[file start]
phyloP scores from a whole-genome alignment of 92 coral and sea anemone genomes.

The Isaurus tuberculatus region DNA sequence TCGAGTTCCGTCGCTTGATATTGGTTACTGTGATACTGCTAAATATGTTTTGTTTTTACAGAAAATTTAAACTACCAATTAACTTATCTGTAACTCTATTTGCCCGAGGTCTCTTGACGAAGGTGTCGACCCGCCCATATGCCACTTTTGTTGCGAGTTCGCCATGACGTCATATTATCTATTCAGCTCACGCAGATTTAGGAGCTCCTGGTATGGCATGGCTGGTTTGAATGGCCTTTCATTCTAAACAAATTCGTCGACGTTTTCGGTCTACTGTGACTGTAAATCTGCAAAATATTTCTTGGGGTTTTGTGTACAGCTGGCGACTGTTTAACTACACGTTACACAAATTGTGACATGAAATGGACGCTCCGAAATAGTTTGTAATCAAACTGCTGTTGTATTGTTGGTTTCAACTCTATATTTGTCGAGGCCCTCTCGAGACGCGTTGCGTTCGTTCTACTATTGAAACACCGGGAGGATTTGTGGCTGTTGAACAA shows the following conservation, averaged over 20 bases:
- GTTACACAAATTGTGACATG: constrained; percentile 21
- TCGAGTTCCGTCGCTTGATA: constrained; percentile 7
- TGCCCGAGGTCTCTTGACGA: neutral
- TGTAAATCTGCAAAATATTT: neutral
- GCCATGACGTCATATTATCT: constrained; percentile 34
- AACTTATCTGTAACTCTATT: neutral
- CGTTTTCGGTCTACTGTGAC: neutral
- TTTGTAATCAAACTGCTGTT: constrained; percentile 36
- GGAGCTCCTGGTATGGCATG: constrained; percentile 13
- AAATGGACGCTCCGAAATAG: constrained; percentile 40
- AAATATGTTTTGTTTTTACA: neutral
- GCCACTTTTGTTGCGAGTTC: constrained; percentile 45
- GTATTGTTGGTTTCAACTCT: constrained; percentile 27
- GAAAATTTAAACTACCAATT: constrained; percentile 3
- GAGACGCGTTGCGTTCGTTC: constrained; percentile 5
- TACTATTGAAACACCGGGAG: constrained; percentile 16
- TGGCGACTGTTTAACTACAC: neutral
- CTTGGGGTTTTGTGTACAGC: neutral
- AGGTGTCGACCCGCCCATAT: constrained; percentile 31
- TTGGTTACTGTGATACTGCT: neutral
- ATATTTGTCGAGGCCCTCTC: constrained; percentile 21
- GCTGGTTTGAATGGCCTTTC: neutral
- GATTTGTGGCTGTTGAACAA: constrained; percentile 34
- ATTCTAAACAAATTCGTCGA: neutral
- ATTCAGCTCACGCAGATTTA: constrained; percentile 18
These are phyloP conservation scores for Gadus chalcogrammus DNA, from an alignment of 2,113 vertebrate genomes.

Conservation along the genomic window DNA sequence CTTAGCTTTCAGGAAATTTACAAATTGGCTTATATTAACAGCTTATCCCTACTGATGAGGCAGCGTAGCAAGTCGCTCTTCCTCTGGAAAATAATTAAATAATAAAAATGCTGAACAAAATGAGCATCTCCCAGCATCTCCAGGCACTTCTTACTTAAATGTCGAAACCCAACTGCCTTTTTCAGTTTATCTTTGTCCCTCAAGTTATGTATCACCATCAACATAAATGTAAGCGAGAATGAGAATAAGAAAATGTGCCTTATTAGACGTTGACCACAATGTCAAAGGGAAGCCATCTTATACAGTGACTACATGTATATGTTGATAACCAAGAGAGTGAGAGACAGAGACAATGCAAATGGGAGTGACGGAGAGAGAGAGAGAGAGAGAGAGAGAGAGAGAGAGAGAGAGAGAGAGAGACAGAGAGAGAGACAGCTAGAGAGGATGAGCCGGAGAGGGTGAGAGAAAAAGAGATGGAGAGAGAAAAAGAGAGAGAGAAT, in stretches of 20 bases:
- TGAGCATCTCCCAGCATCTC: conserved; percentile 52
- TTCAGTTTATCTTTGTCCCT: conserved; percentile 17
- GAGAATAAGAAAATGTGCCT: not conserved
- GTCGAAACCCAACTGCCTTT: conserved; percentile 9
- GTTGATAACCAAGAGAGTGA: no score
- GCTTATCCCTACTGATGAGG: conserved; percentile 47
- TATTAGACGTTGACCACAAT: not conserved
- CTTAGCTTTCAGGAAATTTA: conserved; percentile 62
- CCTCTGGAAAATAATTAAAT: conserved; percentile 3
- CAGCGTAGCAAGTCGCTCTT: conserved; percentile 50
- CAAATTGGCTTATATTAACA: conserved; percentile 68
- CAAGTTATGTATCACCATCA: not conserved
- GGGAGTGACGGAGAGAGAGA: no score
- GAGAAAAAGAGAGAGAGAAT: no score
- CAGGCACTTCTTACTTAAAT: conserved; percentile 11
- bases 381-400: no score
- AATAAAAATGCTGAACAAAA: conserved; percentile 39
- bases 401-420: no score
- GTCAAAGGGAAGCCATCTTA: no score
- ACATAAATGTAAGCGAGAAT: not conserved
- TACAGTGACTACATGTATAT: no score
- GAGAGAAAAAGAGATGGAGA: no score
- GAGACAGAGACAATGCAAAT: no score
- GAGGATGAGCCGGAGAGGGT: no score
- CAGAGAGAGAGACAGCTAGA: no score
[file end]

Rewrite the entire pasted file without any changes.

phyloP scores from a whole-genome alignment of 92 coral and sea anemone genomes.

The Isaurus tuberculatus region DNA sequence TCGAGTTCCGTCGCTTGATATTGGTTACTGTGATACTGCTAAATATGTTTTGTTTTTACAGAAAATTTAAACTACCAATTAACTTATCTGTAACTCTATTTGCCCGAGGTCTCTTGACGAAGGTGTCGACCCGCCCATATGCCACTTTTGTTGCGAGTTCGCCATGACGTCATATTATCTATTCAGCTCACGCAGATTTAGGAGCTCCTGGTATGGCATGGCTGGTTTGAATGGCCTTTCATTCTAAACAAATTCGTCGACGTTTTCGGTCTACTGTGACTGTAAATCTGCAAAATATTTCTTGGGGTTTTGTGTACAGCTGGCGACTGTTTAACTACACGTTACACAAATTGTGACATGAAATGGACGCTCCGAAATAGTTTGTAATCAAACTGCTGTTGTATTGTTGGTTTCAACTCTATATTTGTCGAGGCCCTCTCGAGACGCGTTGCGTTCGTTCTACTATTGAAACACCGGGAGGATTTGTGGCTGTTGAACAA shows the following conservation, averaged over 20 bases:
- GTTACACAAATTGTGACATG: constrained; percentile 21
- TCGAGTTCCGTCGCTTGATA: constrained; percentile 7
- TGCCCGAGGTCTCTTGACGA: neutral
- TGTAAATCTGCAAAATATTT: neutral
- GCCATGACGTCATATTATCT: constrained; percentile 34
- AACTTATCTGTAACTCTATT: neutral
- CGTTTTCGGTCTACTGTGAC: neutral
- TTTGTAATCAAACTGCTGTT: constrained; percentile 36
- GGAGCTCCTGGTATGGCATG: constrained; percentile 13
- AAATGGACGCTCCGAAATAG: constrained; percentile 40
- AAATATGTTTTGTTTTTACA: neutral
- GCCACTTTTGTTGCGAGTTC: constrained; percentile 45
- GTATTGTTGGTTTCAACTCT: constrained; percentile 27
- GAAAATTTAAACTACCAATT: constrained; percentile 3
- GAGACGCGTTGCGTTCGTTC: constrained; percentile 5
- TACTATTGAAACACCGGGAG: constrained; percentile 16
- TGGCGACTGTTTAACTACAC: neutral
- CTTGGGGTTTTGTGTACAGC: neutral
- AGGTGTCGACCCGCCCATAT: constrained; percentile 31
- TTGGTTACTGTGATACTGCT: neutral
- ATATTTGTCGAGGCCCTCTC: constrained; percentile 21
- GCTGGTTTGAATGGCCTTTC: neutral
- GATTTGTGGCTGTTGAACAA: constrained; percentile 34
- ATTCTAAACAAATTCGTCGA: neutral
- ATTCAGCTCACGCAGATTTA: constrained; percentile 18
These are phyloP conservation scores for Gadus chalcogrammus DNA, from an alignment of 2,113 vertebrate genomes.

Conservation along the genomic window DNA sequence CTTAGCTTTCAGGAAATTTACAAATTGGCTTATATTAACAGCTTATCCCTACTGATGAGGCAGCGTAGCAAGTCGCTCTTCCTCTGGAAAATAATTAAATAATAAAAATGCTGAACAAAATGAGCATCTCCCAGCATCTCCAGGCACTTCTTACTTAAATGTCGAAACCCAACTGCCTTTTTCAGTTTATCTTTGTCCCTCAAGTTATGTATCACCATCAACATAAATGTAAGCGAGAATGAGAATAAGAAAATGTGCCTTATTAGACGTTGACCACAATGTCAAAGGGAAGCCATCTTATACAGTGACTACATGTATATGTTGATAACCAAGAGAGTGAGAGACAGAGACAATGCAAATGGGAGTGACGGAGAGAGAGAGAGAGAGAGAGAGAGAGAGAGAGAGAGAGAGAGAGAGAGACAGAGAGAGAGACAGCTAGAGAGGATGAGCCGGAGAGGGTGAGAGAAAAAGAGATGGAGAGAGAAAAAGAGAGAGAGAAT, in stretches of 20 bases:
- TGAGCATCTCCCAGCATCTC: conserved; percentile 52
- TTCAGTTTATCTTTGTCCCT: conserved; percentile 17
- GAGAATAAGAAAATGTGCCT: not conserved
- GTCGAAACCCAACTGCCTTT: conserved; percentile 9
- GTTGATAACCAAGAGAGTGA: no score
- GCTTATCCCTACTGATGAGG: conserved; percentile 47
- TATTAGACGTTGACCACAAT: not conserved
- CTTAGCTTTCAGGAAATTTA: conserved; percentile 62
- CCTCTGGAAAATAATTAAAT: conserved; percentile 3
- CAGCGTAGCAAGTCGCTCTT: conserved; percentile 50
- CAAATTGGCTTATATTAACA: conserved; percentile 68
- CAAGTTATGTATCACCATCA: not conserved
- GGGAGTGACGGAGAGAGAGA: no score
- GAGAAAAAGAGAGAGAGAAT: no score
- CAGGCACTTCTTACTTAAAT: conserved; percentile 11
- bases 381-400: no score
- AATAAAAATGCTGAACAAAA: conserved; percentile 39
- bases 401-420: no score
- GTCAAAGGGAAGCCATCTTA: no score
- ACATAAATGTAAGCGAGAAT: not conserved
- TACAGTGACTACATGTATAT: no score
- GAGAGAAAAAGAGATGGAGA: no score
- GAGACAGAGACAATGCAAAT: no score
- GAGGATGAGCCGGAGAGGGT: no score
- CAGAGAGAGAGACAGCTAGA: no score